Yesterday I wrote that the REVOKE statement can only be used to revoke the exact permission that was granted before. There is however one notable exception to this and it has to do with column permissions. But before we investigate that exception further, let's look at the standard behavior.
For this example we are going to first GRANT the SELECT privilege on the dbo schema to TestUser1. As we have seen in Using SQL Server Schema Permissions to Simplify Permission Management, this will give the user SELECT access to all tables in that schema. If we now REVOKE the SELECT privilege on a particular table, SQL Server won't find a matching (identical) permission to revoke and the statement returns without causing any effect. In particular, TestUser1 still has read access to that very table:
This is the documented and therefore expected behavior of the REVOKE statement. It can only remove the exact permission that was granted before. Now let's look at a column permission example.
If we GRANT SELECT on the id column of dbo.tst1 like this:
And if we then REVOKE the SELECT privilege on the table itself like this:
We expect TestUser1 to still have SELECT access to the id column as the two permissions involved did not match. To the contrary however, an access attempt by TestUser1 fails:
So, if you REVOKE access on a table, any prior column level grants of the same privilege on the same table (to the same database principal) are also revoked.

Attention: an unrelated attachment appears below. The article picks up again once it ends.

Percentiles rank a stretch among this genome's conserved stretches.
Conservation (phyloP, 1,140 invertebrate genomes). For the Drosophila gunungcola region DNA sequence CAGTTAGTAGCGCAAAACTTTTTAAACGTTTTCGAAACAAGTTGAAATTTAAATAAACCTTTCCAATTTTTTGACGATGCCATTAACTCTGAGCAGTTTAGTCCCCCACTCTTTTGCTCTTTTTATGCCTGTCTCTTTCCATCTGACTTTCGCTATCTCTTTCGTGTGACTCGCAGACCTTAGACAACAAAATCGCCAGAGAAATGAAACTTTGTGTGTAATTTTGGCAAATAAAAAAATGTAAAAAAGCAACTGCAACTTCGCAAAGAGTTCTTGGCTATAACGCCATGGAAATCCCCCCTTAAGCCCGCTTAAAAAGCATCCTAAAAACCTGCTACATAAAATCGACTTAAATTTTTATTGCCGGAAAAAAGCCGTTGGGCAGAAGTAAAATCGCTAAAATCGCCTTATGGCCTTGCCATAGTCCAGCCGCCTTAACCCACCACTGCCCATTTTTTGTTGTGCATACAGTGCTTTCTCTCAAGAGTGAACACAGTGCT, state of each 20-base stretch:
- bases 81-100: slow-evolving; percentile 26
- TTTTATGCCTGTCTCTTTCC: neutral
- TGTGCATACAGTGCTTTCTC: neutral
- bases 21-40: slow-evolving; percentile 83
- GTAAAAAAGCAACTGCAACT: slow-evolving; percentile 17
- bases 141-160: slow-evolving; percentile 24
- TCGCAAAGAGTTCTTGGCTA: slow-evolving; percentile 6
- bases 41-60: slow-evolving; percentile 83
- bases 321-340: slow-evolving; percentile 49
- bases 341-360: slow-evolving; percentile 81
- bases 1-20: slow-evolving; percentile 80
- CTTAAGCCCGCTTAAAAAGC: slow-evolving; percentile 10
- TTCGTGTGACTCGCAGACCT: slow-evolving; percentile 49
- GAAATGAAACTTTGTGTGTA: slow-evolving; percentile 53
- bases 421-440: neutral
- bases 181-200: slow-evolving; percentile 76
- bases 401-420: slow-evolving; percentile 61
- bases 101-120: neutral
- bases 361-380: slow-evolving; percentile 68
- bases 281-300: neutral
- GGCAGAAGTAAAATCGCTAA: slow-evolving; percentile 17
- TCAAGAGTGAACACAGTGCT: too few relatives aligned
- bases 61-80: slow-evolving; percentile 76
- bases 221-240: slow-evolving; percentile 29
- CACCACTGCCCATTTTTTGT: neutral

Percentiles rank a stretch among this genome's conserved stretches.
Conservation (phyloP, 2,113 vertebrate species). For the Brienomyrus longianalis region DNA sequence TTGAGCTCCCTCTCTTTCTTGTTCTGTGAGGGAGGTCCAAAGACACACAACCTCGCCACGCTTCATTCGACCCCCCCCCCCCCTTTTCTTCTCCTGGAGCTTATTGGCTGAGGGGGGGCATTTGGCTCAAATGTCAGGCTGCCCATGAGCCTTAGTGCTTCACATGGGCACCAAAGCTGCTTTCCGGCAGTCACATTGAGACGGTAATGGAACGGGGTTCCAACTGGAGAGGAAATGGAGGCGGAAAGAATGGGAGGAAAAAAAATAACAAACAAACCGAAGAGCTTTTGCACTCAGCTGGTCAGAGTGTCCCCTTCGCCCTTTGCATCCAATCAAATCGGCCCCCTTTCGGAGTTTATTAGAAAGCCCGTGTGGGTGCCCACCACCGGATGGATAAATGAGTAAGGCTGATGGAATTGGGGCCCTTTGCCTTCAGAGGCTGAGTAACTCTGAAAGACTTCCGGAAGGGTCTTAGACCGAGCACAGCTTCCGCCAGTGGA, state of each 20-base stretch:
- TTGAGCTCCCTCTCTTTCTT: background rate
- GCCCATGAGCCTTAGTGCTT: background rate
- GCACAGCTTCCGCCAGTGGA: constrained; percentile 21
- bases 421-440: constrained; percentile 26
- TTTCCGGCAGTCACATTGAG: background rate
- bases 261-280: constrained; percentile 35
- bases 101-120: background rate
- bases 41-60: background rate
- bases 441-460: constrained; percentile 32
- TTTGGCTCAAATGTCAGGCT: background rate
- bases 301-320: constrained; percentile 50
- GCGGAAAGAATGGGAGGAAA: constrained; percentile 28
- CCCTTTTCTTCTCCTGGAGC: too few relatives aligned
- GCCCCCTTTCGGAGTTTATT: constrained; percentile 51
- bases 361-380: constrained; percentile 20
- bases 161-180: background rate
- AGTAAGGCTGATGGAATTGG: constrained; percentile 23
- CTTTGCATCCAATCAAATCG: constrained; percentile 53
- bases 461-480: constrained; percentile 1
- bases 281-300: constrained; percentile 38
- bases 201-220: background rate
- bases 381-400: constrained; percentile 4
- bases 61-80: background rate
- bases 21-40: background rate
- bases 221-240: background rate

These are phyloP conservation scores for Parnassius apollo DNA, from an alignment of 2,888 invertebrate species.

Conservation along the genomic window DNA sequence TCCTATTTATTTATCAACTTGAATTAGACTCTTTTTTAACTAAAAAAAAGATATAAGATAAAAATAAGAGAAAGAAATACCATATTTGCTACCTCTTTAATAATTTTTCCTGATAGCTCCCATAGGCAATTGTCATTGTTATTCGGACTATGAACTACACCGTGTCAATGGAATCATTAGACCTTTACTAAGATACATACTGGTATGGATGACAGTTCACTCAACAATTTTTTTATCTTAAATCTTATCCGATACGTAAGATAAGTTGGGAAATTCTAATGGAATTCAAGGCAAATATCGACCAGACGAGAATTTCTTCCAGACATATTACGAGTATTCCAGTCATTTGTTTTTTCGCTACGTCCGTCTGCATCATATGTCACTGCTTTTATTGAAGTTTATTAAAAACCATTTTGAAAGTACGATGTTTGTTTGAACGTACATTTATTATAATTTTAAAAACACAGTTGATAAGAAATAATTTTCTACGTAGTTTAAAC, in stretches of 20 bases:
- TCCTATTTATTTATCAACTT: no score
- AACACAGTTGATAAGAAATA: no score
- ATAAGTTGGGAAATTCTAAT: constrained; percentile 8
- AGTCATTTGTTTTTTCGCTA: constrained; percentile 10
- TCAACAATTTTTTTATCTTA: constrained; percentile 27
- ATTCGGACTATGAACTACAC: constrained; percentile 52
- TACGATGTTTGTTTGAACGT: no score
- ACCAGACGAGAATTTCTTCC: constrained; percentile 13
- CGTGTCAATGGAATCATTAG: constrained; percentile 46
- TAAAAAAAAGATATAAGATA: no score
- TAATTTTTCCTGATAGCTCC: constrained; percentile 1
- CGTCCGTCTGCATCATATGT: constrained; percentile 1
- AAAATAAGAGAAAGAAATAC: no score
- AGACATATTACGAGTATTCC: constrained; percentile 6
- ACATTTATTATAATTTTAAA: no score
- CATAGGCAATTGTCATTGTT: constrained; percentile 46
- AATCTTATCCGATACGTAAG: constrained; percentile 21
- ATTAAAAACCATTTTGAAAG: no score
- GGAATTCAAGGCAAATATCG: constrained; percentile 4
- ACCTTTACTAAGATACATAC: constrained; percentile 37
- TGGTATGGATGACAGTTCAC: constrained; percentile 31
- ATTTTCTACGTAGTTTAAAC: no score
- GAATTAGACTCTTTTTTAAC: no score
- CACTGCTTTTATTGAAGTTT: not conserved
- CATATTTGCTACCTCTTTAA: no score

That begs the question whether this oddity works the same way in the other direction. To check, we are going to GRANT SELECT access on the table itself and then REVOKE that same access from one of the two columns:
And, as you can see, while TestUser1 was still able to access the id column, access to the column col1 was denied. To make sense of this special behavior, think of table level granting or revoking as being executed as a series of column level actions. While, as we have seen before, granting on a table and granting on all columns of that table is not the same, in this situation it helps to assume it is.
Under the covers, to make this special behavior work, SQL Server is utilizing a mechanism that is not used anywhere else in the permission management logic. So while this looks like an oversight, we can assume that this is indeed intentional. I will write about the details of how this is accomplished in a later post.
The REVOKE statement removes only permissions that have been granted exactly alike before. However, there is one exception. Column and table permissions interact in a different way; in fact they behave as if a table level grant or deny is always broken down into a series of column level grants or denies respectively.